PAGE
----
Cruel Beauty by Rosamund Hodge
Release Date: January 28th, 2014
Balzer + Bray, 342 Pages
Sub-genre: Historial Fiction/Retelling
Source: Bought the Audiobook
Age Group: Young Adult
Voice Actor: Elizabeth Knowelden
Based on the classic fairy tale Beauty and the Beast, Cruel Beauty is a dazzling love story about our deepest desires and their power to change our destiny.
Since birth, Nyx has been betrothed to the evil ruler of her kingdom-all because of a foolish bargain struck by her father. And since birth, she has been in training to kill him.
With no choice but to fulfill her duty, Nyx resents her family for never trying to save her and hates herself for wanting to escape her fate. Still, on her seventeenth birthday, Nyx abandons everything she’s ever known to marry the all-powerful, immortal Ignifex. Her plan? Seduce him, destroy his enchanted castle, and break the nine-hundred-year-old curse he put on her people.
But Ignifex is not at all what Nyx expected. The strangely charming lord beguiles her, and his castle-a shifting maze of magical rooms-enthralls her.
As Nyx searches for a way to free her homeland by uncovering Ignifex’s secrets, she finds herself unwillingly drawn to him. Even if she could bring herself to love her sworn enemy, how can she refuse her duty to kill him? With time running out, Nyx must decide what is more important: the future of her kingdom, or the man she was never supposed to love.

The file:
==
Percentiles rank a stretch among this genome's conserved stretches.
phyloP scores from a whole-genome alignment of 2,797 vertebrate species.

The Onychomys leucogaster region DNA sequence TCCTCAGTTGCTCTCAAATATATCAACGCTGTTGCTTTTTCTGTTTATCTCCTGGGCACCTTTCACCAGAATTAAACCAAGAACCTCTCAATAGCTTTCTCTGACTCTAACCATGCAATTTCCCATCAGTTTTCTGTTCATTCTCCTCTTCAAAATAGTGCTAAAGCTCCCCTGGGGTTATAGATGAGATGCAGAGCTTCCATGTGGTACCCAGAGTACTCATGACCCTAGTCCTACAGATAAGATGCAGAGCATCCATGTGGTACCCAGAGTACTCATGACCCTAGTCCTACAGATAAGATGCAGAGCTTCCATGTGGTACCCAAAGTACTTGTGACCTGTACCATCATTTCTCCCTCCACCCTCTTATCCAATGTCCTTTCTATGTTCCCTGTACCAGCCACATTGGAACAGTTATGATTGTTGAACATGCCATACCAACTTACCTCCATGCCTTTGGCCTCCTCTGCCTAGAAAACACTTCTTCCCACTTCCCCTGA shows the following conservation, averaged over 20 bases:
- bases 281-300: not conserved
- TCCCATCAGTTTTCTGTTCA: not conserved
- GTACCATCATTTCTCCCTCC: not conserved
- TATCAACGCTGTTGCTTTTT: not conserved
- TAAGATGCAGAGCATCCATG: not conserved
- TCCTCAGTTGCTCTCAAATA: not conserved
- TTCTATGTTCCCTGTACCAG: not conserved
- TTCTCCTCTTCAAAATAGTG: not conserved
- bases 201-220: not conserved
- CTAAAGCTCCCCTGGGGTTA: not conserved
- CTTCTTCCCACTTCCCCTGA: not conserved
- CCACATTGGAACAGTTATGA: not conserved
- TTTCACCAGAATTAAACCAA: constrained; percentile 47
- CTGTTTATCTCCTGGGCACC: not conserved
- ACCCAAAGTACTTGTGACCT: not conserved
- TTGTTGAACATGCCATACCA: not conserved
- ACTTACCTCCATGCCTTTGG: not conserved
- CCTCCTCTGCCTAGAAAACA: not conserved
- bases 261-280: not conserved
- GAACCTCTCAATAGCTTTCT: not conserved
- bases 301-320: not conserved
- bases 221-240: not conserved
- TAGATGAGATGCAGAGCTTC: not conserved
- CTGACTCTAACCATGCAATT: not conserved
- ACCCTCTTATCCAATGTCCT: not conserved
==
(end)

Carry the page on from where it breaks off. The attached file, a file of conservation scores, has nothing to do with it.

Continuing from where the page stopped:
My feelings on Cruel Beauty are hard to explain – but let me try. This book is a strange mash-up of mythology, historical fiction, and a retelling of Beauty and the Beast. I guess maybe I went in thinking this was going to be more along the lines of Beastly by Alex Flinn, just set in a different time period – but that is definitely not what this book is.
For me, the mash-up of the mythology and the retelling just didn’t work, though the writing itself was gorgeous. Cruel Beauty had too many facets to it and all of that actually confused me to the point of boring me. It almost felt like I had been dropped into the middle of a book – I was so lost and nothing ever made any sense. I totally understand the appeal for mixing a retelling with something like mythology (Cinder is a great example of a retelling mashing with Science Fiction) but for me, it just didn’t work here.
I’d like to read more by this author – seriously, her writing is divine – but for me, the story was the issue.